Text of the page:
It should be noted that both the government and the defense agree that the motion to suppress evidence of the crimes was Mr. Panasuk's only chance for acquittal. Both sides also agree that Mr. Varon alone handled that motion both in its preparation and at the hearing on that issue. The trial was merely a pro forma proceeding to preserve the suppression of evidence issue for appeal.2  There is no suggestion that Mr. Pollack was even involved in the proceeding that in fact was dispositive of the whole case, i.e., the hearing on the motion to suppress evidence.

These facts fully support the conclusion of the District Judge that Mr. Varon, not Mr. Pollack, represented the appellant. His conclusion that any conflict of interest on Mr. Pollack's part had no effect on the appellant's defense is correct.

The appellant now also contends that Mr. Varon suffered from a conflict of interest because he was actually retained to protect the interests of Mr. Pollack. There is no support in the record for this contention. In fact, Mr. Varon specifically denies it in a letter to appellant's appellate counsel.3  The appellant's assertion here is that Mr. Varon was actually representing two clients--the appellant and Mr. Pollack. But there is no showing that the interests of the appellant and Mr. Pollack were different in any way. In fact, Mr. Pollack was not a co-defendant and was never indicted.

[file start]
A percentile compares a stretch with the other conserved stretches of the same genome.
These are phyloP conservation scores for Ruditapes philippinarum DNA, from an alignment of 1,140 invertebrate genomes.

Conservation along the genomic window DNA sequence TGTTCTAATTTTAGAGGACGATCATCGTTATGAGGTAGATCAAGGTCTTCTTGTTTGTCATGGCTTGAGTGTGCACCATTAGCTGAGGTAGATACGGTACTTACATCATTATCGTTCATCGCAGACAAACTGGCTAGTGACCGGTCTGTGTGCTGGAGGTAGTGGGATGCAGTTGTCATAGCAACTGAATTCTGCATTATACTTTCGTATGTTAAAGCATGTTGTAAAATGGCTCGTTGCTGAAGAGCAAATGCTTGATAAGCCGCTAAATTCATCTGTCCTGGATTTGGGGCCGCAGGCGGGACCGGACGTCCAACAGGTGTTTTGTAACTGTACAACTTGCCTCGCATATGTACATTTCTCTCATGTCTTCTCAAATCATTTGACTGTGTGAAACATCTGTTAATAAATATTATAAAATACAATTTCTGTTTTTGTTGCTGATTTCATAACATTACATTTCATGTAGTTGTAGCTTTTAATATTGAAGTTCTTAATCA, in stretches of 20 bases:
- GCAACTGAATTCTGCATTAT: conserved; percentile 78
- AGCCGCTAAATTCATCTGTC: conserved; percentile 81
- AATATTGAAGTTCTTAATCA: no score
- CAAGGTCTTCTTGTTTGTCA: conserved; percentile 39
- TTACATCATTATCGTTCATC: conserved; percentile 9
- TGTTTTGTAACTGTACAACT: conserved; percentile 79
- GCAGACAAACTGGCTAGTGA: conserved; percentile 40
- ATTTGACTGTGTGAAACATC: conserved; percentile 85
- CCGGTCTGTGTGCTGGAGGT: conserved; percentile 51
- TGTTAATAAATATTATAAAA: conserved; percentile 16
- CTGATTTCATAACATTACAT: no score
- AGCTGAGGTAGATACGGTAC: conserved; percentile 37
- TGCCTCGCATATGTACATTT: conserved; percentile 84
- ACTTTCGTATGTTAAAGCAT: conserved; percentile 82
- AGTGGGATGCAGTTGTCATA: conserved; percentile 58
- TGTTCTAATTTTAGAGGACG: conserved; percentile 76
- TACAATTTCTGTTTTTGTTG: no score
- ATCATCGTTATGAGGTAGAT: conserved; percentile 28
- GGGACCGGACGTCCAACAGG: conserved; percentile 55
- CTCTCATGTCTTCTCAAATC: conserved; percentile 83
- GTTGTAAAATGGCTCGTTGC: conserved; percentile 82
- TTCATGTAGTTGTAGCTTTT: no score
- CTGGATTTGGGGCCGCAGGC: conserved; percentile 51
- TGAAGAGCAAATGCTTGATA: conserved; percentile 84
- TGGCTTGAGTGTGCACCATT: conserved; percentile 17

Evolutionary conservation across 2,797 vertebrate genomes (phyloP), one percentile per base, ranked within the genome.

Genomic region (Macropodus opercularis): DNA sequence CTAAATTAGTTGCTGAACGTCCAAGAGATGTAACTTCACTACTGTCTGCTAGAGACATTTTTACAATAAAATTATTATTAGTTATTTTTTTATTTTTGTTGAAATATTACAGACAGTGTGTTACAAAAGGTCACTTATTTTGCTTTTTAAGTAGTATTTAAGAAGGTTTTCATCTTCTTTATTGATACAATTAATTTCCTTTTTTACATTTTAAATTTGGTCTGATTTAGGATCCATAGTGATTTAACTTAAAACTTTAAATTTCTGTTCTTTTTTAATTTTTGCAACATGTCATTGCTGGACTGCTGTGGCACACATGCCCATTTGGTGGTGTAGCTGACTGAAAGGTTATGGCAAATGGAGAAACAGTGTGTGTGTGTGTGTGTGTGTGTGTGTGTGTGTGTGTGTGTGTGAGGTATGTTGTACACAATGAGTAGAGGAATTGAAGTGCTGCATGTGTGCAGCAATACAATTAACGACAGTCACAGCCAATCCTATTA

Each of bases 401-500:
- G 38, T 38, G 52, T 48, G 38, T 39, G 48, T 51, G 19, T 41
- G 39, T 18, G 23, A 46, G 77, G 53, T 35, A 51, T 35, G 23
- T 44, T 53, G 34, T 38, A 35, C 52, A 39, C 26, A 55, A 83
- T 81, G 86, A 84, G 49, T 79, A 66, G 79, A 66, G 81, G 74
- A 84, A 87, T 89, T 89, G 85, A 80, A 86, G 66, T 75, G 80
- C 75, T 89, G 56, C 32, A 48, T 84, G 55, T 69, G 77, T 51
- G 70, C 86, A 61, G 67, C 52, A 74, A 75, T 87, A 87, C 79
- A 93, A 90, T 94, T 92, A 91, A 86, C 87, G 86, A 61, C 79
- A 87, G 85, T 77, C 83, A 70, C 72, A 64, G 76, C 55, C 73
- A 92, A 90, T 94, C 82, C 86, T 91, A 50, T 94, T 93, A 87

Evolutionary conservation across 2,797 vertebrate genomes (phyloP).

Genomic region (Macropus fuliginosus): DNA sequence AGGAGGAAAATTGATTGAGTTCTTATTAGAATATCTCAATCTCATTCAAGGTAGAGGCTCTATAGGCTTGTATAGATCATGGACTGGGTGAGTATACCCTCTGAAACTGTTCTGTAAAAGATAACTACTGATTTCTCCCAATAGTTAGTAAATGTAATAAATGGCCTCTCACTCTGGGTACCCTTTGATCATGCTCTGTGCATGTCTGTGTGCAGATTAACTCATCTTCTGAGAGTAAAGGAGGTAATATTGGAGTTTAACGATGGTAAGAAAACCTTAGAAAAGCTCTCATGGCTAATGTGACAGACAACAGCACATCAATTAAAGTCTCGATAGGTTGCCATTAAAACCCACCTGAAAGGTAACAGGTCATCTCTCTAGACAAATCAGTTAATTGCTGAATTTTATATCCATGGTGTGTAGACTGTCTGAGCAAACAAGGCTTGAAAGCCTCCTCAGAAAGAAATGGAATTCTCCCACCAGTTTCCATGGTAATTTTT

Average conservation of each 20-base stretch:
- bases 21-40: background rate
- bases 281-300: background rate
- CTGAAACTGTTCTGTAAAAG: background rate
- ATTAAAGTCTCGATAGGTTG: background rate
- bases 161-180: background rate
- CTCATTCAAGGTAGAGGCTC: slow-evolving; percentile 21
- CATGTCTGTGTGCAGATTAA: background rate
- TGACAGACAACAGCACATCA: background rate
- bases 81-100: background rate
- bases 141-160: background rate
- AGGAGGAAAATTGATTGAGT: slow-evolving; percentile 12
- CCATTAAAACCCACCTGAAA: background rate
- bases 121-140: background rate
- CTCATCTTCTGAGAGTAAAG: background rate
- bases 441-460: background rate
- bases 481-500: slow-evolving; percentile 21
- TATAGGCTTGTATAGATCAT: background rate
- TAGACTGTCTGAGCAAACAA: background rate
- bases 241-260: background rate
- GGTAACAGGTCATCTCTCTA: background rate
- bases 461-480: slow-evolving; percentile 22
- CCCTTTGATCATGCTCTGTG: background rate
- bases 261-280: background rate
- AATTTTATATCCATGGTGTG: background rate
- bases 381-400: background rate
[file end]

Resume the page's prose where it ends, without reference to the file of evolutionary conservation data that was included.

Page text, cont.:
The Supreme Court addressed this issue in Cuyler v. Sullivan, 446 U.S. 335, 100 S. Ct. 1708, 64 L. Ed. 2d 333 (1980). In that opinion the Court discussed with approval its earlier ruling in Glasser v. United States, 315 U.S. 60, 62 S. Ct. 457, 86 L. Ed. 680 (1942), quoting: " [u]ntil a defendant shows that his counsel actively represented conflicting interests, he has not established the constitutional predicate for his claim of ineffective assistance." 446 U.S. at 349-50, 100 S. Ct. at 1718-19. The Court held: " [i]n order to demonstrate a violation of his Sixth Amendment rights, a defendant must establish that an actual conflict of interest adversely affected his lawyer's performance." id., 446 U.S. at 350, 100 S. Ct. at 1719. While there has been some argument concerning the exact meaning of "adversely affected" as used by the Court, see, e.g., Baty v. Balkcom, 661 F.2d 391 (5th Cir. 1981); id. at 398, (Fay, J., concurring specially), there is no question that active representation of conflicting interests is required to establish a violation of Sixth Amendment rights. The mere suggestion (denied by Mr. Varon and unsupported by the evidence) by the appellant that Mr. Varon was actually hired by and loyal only to Mr. Pollack who was not even indicted cannot amount to "actively representing conflicting interests." Further, there is no showing that even an active and conscious representation of Mr. Pollack by Mr. Varon would conflict with representation of the appellant.4